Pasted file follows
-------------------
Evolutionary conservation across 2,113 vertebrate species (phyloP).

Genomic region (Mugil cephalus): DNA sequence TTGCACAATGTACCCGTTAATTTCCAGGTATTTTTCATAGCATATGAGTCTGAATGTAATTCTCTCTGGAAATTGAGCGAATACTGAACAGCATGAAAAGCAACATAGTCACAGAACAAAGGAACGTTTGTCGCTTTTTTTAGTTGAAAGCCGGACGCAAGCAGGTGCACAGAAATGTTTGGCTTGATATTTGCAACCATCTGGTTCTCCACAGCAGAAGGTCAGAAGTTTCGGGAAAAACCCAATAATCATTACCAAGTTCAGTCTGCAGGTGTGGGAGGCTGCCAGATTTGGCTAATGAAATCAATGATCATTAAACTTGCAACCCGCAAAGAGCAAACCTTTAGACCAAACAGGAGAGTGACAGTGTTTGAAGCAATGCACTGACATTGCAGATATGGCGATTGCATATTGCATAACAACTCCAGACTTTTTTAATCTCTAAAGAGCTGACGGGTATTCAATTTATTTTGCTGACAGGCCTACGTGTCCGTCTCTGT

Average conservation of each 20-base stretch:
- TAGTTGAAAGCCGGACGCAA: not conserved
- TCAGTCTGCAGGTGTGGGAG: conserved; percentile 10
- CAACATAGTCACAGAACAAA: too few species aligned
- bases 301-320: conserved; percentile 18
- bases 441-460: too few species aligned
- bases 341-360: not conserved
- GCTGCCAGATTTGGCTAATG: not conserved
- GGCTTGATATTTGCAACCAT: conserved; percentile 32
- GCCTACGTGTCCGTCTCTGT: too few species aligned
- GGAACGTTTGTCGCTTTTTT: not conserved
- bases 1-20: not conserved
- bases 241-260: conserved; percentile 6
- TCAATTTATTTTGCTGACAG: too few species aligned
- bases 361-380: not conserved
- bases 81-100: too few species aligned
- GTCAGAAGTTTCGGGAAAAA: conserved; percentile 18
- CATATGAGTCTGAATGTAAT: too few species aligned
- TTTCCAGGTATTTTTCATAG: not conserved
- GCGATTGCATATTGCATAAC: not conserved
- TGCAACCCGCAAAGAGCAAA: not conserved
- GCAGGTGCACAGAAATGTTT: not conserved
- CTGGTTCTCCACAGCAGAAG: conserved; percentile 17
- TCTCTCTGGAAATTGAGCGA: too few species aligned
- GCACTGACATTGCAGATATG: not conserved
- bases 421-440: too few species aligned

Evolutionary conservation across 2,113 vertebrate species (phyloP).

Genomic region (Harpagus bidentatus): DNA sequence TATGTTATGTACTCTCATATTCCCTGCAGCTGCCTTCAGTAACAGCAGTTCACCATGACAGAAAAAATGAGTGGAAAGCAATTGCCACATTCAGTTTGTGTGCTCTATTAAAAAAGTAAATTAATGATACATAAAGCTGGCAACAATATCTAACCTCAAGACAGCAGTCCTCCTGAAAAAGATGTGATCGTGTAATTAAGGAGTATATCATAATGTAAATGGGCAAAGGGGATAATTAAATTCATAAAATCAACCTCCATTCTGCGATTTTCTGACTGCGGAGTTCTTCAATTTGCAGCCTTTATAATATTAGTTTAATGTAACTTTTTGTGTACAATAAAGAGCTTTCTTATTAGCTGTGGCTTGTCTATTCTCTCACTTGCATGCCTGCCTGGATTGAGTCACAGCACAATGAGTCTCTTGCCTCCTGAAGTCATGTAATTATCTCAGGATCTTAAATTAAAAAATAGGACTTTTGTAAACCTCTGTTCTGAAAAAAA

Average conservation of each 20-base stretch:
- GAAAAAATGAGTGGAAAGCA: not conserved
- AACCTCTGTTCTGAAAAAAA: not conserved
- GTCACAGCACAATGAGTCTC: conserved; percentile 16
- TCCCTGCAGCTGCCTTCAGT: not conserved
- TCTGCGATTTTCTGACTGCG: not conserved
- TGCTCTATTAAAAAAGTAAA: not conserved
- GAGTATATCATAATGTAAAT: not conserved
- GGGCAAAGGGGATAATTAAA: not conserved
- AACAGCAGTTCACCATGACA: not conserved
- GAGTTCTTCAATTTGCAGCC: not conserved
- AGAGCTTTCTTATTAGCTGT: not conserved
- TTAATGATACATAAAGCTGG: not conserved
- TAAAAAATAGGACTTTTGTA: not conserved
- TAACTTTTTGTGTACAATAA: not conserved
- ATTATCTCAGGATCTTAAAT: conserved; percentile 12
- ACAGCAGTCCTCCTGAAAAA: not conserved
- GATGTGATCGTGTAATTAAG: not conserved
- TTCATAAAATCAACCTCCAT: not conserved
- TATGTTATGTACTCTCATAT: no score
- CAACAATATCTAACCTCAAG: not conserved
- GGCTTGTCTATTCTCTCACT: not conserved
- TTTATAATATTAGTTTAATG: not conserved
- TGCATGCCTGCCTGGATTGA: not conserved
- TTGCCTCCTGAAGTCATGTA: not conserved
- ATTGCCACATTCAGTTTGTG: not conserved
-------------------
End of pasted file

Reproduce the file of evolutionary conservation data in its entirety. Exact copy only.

Evolutionary conservation across 2,113 vertebrate species (phyloP).

Genomic region (Mugil cephalus): DNA sequence TTGCACAATGTACCCGTTAATTTCCAGGTATTTTTCATAGCATATGAGTCTGAATGTAATTCTCTCTGGAAATTGAGCGAATACTGAACAGCATGAAAAGCAACATAGTCACAGAACAAAGGAACGTTTGTCGCTTTTTTTAGTTGAAAGCCGGACGCAAGCAGGTGCACAGAAATGTTTGGCTTGATATTTGCAACCATCTGGTTCTCCACAGCAGAAGGTCAGAAGTTTCGGGAAAAACCCAATAATCATTACCAAGTTCAGTCTGCAGGTGTGGGAGGCTGCCAGATTTGGCTAATGAAATCAATGATCATTAAACTTGCAACCCGCAAAGAGCAAACCTTTAGACCAAACAGGAGAGTGACAGTGTTTGAAGCAATGCACTGACATTGCAGATATGGCGATTGCATATTGCATAACAACTCCAGACTTTTTTAATCTCTAAAGAGCTGACGGGTATTCAATTTATTTTGCTGACAGGCCTACGTGTCCGTCTCTGT

Average conservation of each 20-base stretch:
- TAGTTGAAAGCCGGACGCAA: not conserved
- TCAGTCTGCAGGTGTGGGAG: conserved; percentile 10
- CAACATAGTCACAGAACAAA: too few species aligned
- bases 301-320: conserved; percentile 18
- bases 441-460: too few species aligned
- bases 341-360: not conserved
- GCTGCCAGATTTGGCTAATG: not conserved
- GGCTTGATATTTGCAACCAT: conserved; percentile 32
- GCCTACGTGTCCGTCTCTGT: too few species aligned
- GGAACGTTTGTCGCTTTTTT: not conserved
- bases 1-20: not conserved
- bases 241-260: conserved; percentile 6
- TCAATTTATTTTGCTGACAG: too few species aligned
- bases 361-380: not conserved
- bases 81-100: too few species aligned
- GTCAGAAGTTTCGGGAAAAA: conserved; percentile 18
- CATATGAGTCTGAATGTAAT: too few species aligned
- TTTCCAGGTATTTTTCATAG: not conserved
- GCGATTGCATATTGCATAAC: not conserved
- TGCAACCCGCAAAGAGCAAA: not conserved
- GCAGGTGCACAGAAATGTTT: not conserved
- CTGGTTCTCCACAGCAGAAG: conserved; percentile 17
- TCTCTCTGGAAATTGAGCGA: too few species aligned
- GCACTGACATTGCAGATATG: not conserved
- bases 421-440: too few species aligned

Evolutionary conservation across 2,113 vertebrate species (phyloP).

Genomic region (Harpagus bidentatus): DNA sequence TATGTTATGTACTCTCATATTCCCTGCAGCTGCCTTCAGTAACAGCAGTTCACCATGACAGAAAAAATGAGTGGAAAGCAATTGCCACATTCAGTTTGTGTGCTCTATTAAAAAAGTAAATTAATGATACATAAAGCTGGCAACAATATCTAACCTCAAGACAGCAGTCCTCCTGAAAAAGATGTGATCGTGTAATTAAGGAGTATATCATAATGTAAATGGGCAAAGGGGATAATTAAATTCATAAAATCAACCTCCATTCTGCGATTTTCTGACTGCGGAGTTCTTCAATTTGCAGCCTTTATAATATTAGTTTAATGTAACTTTTTGTGTACAATAAAGAGCTTTCTTATTAGCTGTGGCTTGTCTATTCTCTCACTTGCATGCCTGCCTGGATTGAGTCACAGCACAATGAGTCTCTTGCCTCCTGAAGTCATGTAATTATCTCAGGATCTTAAATTAAAAAATAGGACTTTTGTAAACCTCTGTTCTGAAAAAAA

Average conservation of each 20-base stretch:
- GAAAAAATGAGTGGAAAGCA: not conserved
- AACCTCTGTTCTGAAAAAAA: not conserved
- GTCACAGCACAATGAGTCTC: conserved; percentile 16
- TCCCTGCAGCTGCCTTCAGT: not conserved
- TCTGCGATTTTCTGACTGCG: not conserved
- TGCTCTATTAAAAAAGTAAA: not conserved
- GAGTATATCATAATGTAAAT: not conserved
- GGGCAAAGGGGATAATTAAA: not conserved
- AACAGCAGTTCACCATGACA: not conserved
- GAGTTCTTCAATTTGCAGCC: not conserved
- AGAGCTTTCTTATTAGCTGT: not conserved
- TTAATGATACATAAAGCTGG: not conserved
- TAAAAAATAGGACTTTTGTA: not conserved
- TAACTTTTTGTGTACAATAA: not conserved
- ATTATCTCAGGATCTTAAAT: conserved; percentile 12
- ACAGCAGTCCTCCTGAAAAA: not conserved
- GATGTGATCGTGTAATTAAG: not conserved
- TTCATAAAATCAACCTCCAT: not conserved
- TATGTTATGTACTCTCATAT: no score
- CAACAATATCTAACCTCAAG: not conserved
- GGCTTGTCTATTCTCTCACT: not conserved
- TTTATAATATTAGTTTAATG: not conserved
- TGCATGCCTGCCTGGATTGA: not conserved
- TTGCCTCCTGAAGTCATGTA: not conserved
- ATTGCCACATTCAGTTTGTG: not conserved